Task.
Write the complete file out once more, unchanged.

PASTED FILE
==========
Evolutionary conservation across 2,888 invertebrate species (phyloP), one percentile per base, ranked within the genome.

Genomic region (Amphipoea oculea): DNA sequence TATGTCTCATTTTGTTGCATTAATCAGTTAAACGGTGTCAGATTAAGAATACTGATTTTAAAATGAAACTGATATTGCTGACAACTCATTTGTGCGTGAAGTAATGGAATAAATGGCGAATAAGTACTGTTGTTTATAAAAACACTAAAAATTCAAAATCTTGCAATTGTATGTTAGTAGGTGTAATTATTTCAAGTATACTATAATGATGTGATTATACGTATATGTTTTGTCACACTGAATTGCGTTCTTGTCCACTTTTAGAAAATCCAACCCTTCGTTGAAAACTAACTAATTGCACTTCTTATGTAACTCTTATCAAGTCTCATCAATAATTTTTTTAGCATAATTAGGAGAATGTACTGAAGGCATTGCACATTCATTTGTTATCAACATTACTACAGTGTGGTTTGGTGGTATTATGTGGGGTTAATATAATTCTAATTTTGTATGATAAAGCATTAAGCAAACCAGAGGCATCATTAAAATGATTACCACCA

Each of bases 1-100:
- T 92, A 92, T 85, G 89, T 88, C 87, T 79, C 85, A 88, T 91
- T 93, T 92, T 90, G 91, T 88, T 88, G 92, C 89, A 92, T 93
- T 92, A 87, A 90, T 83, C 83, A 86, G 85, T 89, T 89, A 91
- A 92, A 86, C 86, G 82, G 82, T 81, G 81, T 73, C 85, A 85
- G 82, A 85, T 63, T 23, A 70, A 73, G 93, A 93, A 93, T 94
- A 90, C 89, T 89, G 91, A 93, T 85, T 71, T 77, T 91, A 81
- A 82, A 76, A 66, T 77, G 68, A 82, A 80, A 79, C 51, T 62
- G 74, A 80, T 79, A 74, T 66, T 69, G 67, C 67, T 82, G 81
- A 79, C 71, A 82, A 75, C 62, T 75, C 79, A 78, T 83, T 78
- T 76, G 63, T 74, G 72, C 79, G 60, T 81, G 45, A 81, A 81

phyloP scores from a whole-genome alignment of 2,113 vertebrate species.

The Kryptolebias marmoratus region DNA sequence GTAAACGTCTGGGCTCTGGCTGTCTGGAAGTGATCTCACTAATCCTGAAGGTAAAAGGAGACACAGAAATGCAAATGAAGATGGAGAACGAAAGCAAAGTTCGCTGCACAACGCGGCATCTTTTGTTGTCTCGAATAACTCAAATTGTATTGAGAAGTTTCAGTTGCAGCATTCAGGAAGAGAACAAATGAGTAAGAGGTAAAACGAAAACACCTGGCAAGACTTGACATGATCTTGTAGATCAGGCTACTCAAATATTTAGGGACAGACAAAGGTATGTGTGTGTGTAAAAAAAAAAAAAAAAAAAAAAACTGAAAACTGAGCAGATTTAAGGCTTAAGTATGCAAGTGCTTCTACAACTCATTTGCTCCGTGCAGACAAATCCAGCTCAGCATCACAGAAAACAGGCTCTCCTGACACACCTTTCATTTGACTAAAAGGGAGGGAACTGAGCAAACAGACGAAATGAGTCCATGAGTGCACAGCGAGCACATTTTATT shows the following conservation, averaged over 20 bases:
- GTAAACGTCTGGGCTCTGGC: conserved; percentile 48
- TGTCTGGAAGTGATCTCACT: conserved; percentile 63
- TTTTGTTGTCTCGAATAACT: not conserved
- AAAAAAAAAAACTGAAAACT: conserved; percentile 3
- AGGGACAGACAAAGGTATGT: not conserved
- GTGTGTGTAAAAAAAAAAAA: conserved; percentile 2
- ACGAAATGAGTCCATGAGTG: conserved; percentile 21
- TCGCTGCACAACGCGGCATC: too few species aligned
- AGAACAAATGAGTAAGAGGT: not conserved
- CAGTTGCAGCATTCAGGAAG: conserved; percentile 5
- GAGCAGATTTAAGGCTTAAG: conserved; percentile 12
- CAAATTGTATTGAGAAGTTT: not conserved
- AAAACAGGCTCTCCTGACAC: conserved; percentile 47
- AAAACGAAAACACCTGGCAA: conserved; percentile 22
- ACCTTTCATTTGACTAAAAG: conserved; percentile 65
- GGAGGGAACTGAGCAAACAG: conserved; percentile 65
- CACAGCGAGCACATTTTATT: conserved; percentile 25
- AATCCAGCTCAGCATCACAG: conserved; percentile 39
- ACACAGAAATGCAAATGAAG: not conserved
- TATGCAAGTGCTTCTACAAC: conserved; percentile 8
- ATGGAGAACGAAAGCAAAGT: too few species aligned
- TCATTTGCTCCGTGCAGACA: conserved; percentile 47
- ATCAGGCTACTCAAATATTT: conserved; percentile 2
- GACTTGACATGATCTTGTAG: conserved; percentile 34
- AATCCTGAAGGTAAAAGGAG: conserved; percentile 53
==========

Evolutionary conservation across 2,888 invertebrate species (phyloP), one percentile per base, ranked within the genome.

Genomic region (Amphipoea oculea): DNA sequence TATGTCTCATTTTGTTGCATTAATCAGTTAAACGGTGTCAGATTAAGAATACTGATTTTAAAATGAAACTGATATTGCTGACAACTCATTTGTGCGTGAAGTAATGGAATAAATGGCGAATAAGTACTGTTGTTTATAAAAACACTAAAAATTCAAAATCTTGCAATTGTATGTTAGTAGGTGTAATTATTTCAAGTATACTATAATGATGTGATTATACGTATATGTTTTGTCACACTGAATTGCGTTCTTGTCCACTTTTAGAAAATCCAACCCTTCGTTGAAAACTAACTAATTGCACTTCTTATGTAACTCTTATCAAGTCTCATCAATAATTTTTTTAGCATAATTAGGAGAATGTACTGAAGGCATTGCACATTCATTTGTTATCAACATTACTACAGTGTGGTTTGGTGGTATTATGTGGGGTTAATATAATTCTAATTTTGTATGATAAAGCATTAAGCAAACCAGAGGCATCATTAAAATGATTACCACCA

Each of bases 1-100:
- T 92, A 92, T 85, G 89, T 88, C 87, T 79, C 85, A 88, T 91
- T 93, T 92, T 90, G 91, T 88, T 88, G 92, C 89, A 92, T 93
- T 92, A 87, A 90, T 83, C 83, A 86, G 85, T 89, T 89, A 91
- A 92, A 86, C 86, G 82, G 82, T 81, G 81, T 73, C 85, A 85
- G 82, A 85, T 63, T 23, A 70, A 73, G 93, A 93, A 93, T 94
- A 90, C 89, T 89, G 91, A 93, T 85, T 71, T 77, T 91, A 81
- A 82, A 76, A 66, T 77, G 68, A 82, A 80, A 79, C 51, T 62
- G 74, A 80, T 79, A 74, T 66, T 69, G 67, C 67, T 82, G 81
- A 79, C 71, A 82, A 75, C 62, T 75, C 79, A 78, T 83, T 78
- T 76, G 63, T 74, G 72, C 79, G 60, T 81, G 45, A 81, A 81

phyloP scores from a whole-genome alignment of 2,113 vertebrate species.

The Kryptolebias marmoratus region DNA sequence GTAAACGTCTGGGCTCTGGCTGTCTGGAAGTGATCTCACTAATCCTGAAGGTAAAAGGAGACACAGAAATGCAAATGAAGATGGAGAACGAAAGCAAAGTTCGCTGCACAACGCGGCATCTTTTGTTGTCTCGAATAACTCAAATTGTATTGAGAAGTTTCAGTTGCAGCATTCAGGAAGAGAACAAATGAGTAAGAGGTAAAACGAAAACACCTGGCAAGACTTGACATGATCTTGTAGATCAGGCTACTCAAATATTTAGGGACAGACAAAGGTATGTGTGTGTGTAAAAAAAAAAAAAAAAAAAAAAACTGAAAACTGAGCAGATTTAAGGCTTAAGTATGCAAGTGCTTCTACAACTCATTTGCTCCGTGCAGACAAATCCAGCTCAGCATCACAGAAAACAGGCTCTCCTGACACACCTTTCATTTGACTAAAAGGGAGGGAACTGAGCAAACAGACGAAATGAGTCCATGAGTGCACAGCGAGCACATTTTATT shows the following conservation, averaged over 20 bases:
- GTAAACGTCTGGGCTCTGGC: conserved; percentile 48
- TGTCTGGAAGTGATCTCACT: conserved; percentile 63
- TTTTGTTGTCTCGAATAACT: not conserved
- AAAAAAAAAAACTGAAAACT: conserved; percentile 3
- AGGGACAGACAAAGGTATGT: not conserved
- GTGTGTGTAAAAAAAAAAAA: conserved; percentile 2
- ACGAAATGAGTCCATGAGTG: conserved; percentile 21
- TCGCTGCACAACGCGGCATC: too few species aligned
- AGAACAAATGAGTAAGAGGT: not conserved
- CAGTTGCAGCATTCAGGAAG: conserved; percentile 5
- GAGCAGATTTAAGGCTTAAG: conserved; percentile 12
- CAAATTGTATTGAGAAGTTT: not conserved
- AAAACAGGCTCTCCTGACAC: conserved; percentile 47
- AAAACGAAAACACCTGGCAA: conserved; percentile 22
- ACCTTTCATTTGACTAAAAG: conserved; percentile 65
- GGAGGGAACTGAGCAAACAG: conserved; percentile 65
- CACAGCGAGCACATTTTATT: conserved; percentile 25
- AATCCAGCTCAGCATCACAG: conserved; percentile 39
- ACACAGAAATGCAAATGAAG: not conserved
- TATGCAAGTGCTTCTACAAC: conserved; percentile 8
- ATGGAGAACGAAAGCAAAGT: too few species aligned
- TCATTTGCTCCGTGCAGACA: conserved; percentile 47
- ATCAGGCTACTCAAATATTT: conserved; percentile 2
- GACTTGACATGATCTTGTAG: conserved; percentile 34
- AATCCTGAAGGTAAAAGGAG: conserved; percentile 53